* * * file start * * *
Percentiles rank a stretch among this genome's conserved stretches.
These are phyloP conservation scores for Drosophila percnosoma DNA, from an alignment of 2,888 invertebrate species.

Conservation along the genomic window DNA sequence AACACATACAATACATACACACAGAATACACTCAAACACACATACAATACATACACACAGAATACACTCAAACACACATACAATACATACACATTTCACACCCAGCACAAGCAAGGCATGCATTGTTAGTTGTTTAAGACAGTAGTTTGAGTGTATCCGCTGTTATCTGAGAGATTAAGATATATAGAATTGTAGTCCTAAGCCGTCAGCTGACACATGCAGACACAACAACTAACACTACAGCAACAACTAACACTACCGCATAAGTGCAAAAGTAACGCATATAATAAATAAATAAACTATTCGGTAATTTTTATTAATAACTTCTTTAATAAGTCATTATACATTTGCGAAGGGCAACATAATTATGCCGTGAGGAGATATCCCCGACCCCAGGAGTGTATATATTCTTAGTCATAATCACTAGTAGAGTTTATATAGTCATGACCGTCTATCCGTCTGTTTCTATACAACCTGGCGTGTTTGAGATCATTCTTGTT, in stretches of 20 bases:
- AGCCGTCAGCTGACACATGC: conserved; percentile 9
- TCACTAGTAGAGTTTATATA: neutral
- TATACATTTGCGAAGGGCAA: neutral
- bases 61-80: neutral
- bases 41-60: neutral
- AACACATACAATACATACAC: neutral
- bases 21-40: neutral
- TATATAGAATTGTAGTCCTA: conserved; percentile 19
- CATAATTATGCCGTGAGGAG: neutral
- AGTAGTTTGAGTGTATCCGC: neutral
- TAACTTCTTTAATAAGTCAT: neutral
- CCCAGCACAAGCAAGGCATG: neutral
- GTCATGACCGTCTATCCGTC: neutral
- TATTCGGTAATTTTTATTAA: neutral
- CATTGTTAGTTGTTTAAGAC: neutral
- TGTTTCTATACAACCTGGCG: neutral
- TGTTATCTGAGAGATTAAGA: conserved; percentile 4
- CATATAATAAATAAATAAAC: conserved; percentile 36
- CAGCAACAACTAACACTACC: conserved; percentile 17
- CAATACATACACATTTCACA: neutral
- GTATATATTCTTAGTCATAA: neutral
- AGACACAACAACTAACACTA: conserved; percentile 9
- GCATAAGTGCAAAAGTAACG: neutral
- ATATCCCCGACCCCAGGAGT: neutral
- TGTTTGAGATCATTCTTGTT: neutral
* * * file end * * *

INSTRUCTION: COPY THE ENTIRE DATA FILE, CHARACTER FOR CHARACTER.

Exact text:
Percentiles rank a stretch among this genome's conserved stretches.
These are phyloP conservation scores for Drosophila percnosoma DNA, from an alignment of 2,888 invertebrate species.

Conservation along the genomic window DNA sequence AACACATACAATACATACACACAGAATACACTCAAACACACATACAATACATACACACAGAATACACTCAAACACACATACAATACATACACATTTCACACCCAGCACAAGCAAGGCATGCATTGTTAGTTGTTTAAGACAGTAGTTTGAGTGTATCCGCTGTTATCTGAGAGATTAAGATATATAGAATTGTAGTCCTAAGCCGTCAGCTGACACATGCAGACACAACAACTAACACTACAGCAACAACTAACACTACCGCATAAGTGCAAAAGTAACGCATATAATAAATAAATAAACTATTCGGTAATTTTTATTAATAACTTCTTTAATAAGTCATTATACATTTGCGAAGGGCAACATAATTATGCCGTGAGGAGATATCCCCGACCCCAGGAGTGTATATATTCTTAGTCATAATCACTAGTAGAGTTTATATAGTCATGACCGTCTATCCGTCTGTTTCTATACAACCTGGCGTGTTTGAGATCATTCTTGTT, in stretches of 20 bases:
- AGCCGTCAGCTGACACATGC: conserved; percentile 9
- TCACTAGTAGAGTTTATATA: neutral
- TATACATTTGCGAAGGGCAA: neutral
- bases 61-80: neutral
- bases 41-60: neutral
- AACACATACAATACATACAC: neutral
- bases 21-40: neutral
- TATATAGAATTGTAGTCCTA: conserved; percentile 19
- CATAATTATGCCGTGAGGAG: neutral
- AGTAGTTTGAGTGTATCCGC: neutral
- TAACTTCTTTAATAAGTCAT: neutral
- CCCAGCACAAGCAAGGCATG: neutral
- GTCATGACCGTCTATCCGTC: neutral
- TATTCGGTAATTTTTATTAA: neutral
- CATTGTTAGTTGTTTAAGAC: neutral
- TGTTTCTATACAACCTGGCG: neutral
- TGTTATCTGAGAGATTAAGA: conserved; percentile 4
- CATATAATAAATAAATAAAC: conserved; percentile 36
- CAGCAACAACTAACACTACC: conserved; percentile 17
- CAATACATACACATTTCACA: neutral
- GTATATATTCTTAGTCATAA: neutral
- AGACACAACAACTAACACTA: conserved; percentile 9
- GCATAAGTGCAAAAGTAACG: neutral
- ATATCCCCGACCCCAGGAGT: neutral
- TGTTTGAGATCATTCTTGTT: neutral